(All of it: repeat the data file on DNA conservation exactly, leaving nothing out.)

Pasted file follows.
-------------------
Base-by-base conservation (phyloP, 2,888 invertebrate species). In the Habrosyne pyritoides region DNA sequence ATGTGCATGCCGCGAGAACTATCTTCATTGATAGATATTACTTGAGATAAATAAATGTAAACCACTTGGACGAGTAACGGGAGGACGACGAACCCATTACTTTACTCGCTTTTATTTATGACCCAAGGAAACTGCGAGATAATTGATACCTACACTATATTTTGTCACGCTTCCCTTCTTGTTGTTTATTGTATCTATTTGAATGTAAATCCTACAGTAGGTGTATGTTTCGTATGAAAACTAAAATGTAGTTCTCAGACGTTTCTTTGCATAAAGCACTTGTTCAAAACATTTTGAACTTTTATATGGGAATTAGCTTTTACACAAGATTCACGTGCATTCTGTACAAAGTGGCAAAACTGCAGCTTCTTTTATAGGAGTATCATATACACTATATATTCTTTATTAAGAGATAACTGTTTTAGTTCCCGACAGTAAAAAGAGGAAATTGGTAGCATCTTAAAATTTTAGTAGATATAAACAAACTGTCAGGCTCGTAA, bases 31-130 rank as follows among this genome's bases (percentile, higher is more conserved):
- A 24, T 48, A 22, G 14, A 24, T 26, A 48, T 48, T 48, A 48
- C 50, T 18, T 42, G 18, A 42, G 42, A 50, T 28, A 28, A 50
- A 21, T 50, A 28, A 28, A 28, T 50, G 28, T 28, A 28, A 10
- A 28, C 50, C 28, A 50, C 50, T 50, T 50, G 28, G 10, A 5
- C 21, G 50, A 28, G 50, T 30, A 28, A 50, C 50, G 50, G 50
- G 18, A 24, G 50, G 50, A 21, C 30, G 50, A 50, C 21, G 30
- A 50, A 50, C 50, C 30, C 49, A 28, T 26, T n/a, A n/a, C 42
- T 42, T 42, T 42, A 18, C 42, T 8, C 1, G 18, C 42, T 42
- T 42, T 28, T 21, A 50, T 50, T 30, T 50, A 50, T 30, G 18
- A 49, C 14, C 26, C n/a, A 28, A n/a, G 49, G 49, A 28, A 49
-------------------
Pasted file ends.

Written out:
Base-by-base conservation (phyloP, 2,888 invertebrate species). In the Habrosyne pyritoides region DNA sequence ATGTGCATGCCGCGAGAACTATCTTCATTGATAGATATTACTTGAGATAAATAAATGTAAACCACTTGGACGAGTAACGGGAGGACGACGAACCCATTACTTTACTCGCTTTTATTTATGACCCAAGGAAACTGCGAGATAATTGATACCTACACTATATTTTGTCACGCTTCCCTTCTTGTTGTTTATTGTATCTATTTGAATGTAAATCCTACAGTAGGTGTATGTTTCGTATGAAAACTAAAATGTAGTTCTCAGACGTTTCTTTGCATAAAGCACTTGTTCAAAACATTTTGAACTTTTATATGGGAATTAGCTTTTACACAAGATTCACGTGCATTCTGTACAAAGTGGCAAAACTGCAGCTTCTTTTATAGGAGTATCATATACACTATATATTCTTTATTAAGAGATAACTGTTTTAGTTCCCGACAGTAAAAAGAGGAAATTGGTAGCATCTTAAAATTTTAGTAGATATAAACAAACTGTCAGGCTCGTAA, bases 31-130 rank as follows among this genome's bases (percentile, higher is more conserved):
- A 24, T 48, A 22, G 14, A 24, T 26, A 48, T 48, T 48, A 48
- C 50, T 18, T 42, G 18, A 42, G 42, A 50, T 28, A 28, A 50
- A 21, T 50, A 28, A 28, A 28, T 50, G 28, T 28, A 28, A 10
- A 28, C 50, C 28, A 50, C 50, T 50, T 50, G 28, G 10, A 5
- C 21, G 50, A 28, G 50, T 30, A 28, A 50, C 50, G 50, G 50
- G 18, A 24, G 50, G 50, A 21, C 30, G 50, A 50, C 21, G 30
- A 50, A 50, C 50, C 30, C 49, A 28, T 26, T n/a, A n/a, C 42
- T 42, T 42, T 42, A 18, C 42, T 8, C 1, G 18, C 42, T 42
- T 42, T 28, T 21, A 50, T 50, T 30, T 50, A 50, T 30, G 18
- A 49, C 14, C 26, C n/a, A 28, A n/a, G 49, G 49, A 28, A 49